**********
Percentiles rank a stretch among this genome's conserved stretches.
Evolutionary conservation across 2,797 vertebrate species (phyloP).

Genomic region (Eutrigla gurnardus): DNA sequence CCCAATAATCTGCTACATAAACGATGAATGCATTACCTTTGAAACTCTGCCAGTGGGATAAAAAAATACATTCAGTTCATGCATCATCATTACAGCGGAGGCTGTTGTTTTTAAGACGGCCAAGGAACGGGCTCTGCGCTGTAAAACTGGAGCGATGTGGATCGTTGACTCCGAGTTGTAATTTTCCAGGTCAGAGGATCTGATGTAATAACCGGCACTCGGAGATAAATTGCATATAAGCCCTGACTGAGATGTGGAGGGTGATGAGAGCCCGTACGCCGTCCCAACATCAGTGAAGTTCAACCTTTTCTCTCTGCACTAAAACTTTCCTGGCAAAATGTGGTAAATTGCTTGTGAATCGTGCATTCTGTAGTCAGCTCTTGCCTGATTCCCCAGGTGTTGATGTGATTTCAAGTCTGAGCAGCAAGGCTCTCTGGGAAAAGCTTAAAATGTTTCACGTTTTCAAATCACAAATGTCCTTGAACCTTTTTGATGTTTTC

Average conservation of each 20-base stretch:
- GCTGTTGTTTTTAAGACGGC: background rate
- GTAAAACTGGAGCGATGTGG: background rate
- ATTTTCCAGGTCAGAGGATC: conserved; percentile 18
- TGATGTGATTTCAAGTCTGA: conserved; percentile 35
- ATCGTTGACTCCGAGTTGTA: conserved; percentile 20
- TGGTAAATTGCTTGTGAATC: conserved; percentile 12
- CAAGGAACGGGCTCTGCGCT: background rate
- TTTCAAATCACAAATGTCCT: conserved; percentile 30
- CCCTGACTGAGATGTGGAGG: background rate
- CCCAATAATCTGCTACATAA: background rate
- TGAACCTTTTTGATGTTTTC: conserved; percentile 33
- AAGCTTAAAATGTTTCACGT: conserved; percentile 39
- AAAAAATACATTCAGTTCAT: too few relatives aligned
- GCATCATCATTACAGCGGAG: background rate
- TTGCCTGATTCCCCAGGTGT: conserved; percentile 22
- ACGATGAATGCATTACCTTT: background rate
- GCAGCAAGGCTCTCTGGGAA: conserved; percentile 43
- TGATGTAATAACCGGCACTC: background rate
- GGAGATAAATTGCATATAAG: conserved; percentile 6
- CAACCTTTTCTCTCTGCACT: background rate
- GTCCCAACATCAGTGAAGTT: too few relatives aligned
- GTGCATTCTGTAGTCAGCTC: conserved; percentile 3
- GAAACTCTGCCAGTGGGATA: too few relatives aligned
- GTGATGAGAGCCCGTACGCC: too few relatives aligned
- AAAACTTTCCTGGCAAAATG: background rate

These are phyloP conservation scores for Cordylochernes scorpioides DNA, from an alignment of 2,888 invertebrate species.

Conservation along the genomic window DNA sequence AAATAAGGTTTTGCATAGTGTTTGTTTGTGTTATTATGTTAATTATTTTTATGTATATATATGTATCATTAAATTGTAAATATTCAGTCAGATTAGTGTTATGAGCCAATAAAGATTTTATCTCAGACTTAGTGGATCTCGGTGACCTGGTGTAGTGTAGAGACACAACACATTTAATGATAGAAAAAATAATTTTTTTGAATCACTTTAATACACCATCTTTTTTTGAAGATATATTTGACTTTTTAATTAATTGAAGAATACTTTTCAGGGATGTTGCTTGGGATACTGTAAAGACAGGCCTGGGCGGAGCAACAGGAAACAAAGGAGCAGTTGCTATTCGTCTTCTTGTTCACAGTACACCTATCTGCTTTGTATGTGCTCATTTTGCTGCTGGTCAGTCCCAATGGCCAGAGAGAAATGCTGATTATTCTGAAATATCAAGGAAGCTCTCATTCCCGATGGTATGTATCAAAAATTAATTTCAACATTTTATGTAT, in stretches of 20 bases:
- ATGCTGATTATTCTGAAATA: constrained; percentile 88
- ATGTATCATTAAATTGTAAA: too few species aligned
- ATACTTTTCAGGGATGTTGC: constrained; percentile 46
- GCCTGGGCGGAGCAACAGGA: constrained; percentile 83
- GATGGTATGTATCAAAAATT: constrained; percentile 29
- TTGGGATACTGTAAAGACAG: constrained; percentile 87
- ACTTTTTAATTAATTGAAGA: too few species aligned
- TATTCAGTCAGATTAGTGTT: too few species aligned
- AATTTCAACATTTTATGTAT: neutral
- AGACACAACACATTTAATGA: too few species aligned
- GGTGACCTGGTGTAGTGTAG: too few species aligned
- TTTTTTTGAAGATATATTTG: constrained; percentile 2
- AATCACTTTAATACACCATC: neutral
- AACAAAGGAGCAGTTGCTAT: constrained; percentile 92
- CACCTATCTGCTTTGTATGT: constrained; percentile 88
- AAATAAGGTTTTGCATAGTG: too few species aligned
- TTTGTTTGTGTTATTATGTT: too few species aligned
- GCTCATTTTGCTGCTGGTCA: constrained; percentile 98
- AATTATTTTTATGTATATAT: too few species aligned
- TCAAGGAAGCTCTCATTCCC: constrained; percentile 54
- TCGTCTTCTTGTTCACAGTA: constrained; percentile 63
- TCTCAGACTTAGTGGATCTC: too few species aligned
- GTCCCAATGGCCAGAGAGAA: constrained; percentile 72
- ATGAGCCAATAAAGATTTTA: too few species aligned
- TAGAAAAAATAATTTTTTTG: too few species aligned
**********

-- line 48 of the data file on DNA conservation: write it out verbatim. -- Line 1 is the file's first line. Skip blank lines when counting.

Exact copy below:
- TTTGTTTGTGTTATTATGTT: too few species aligned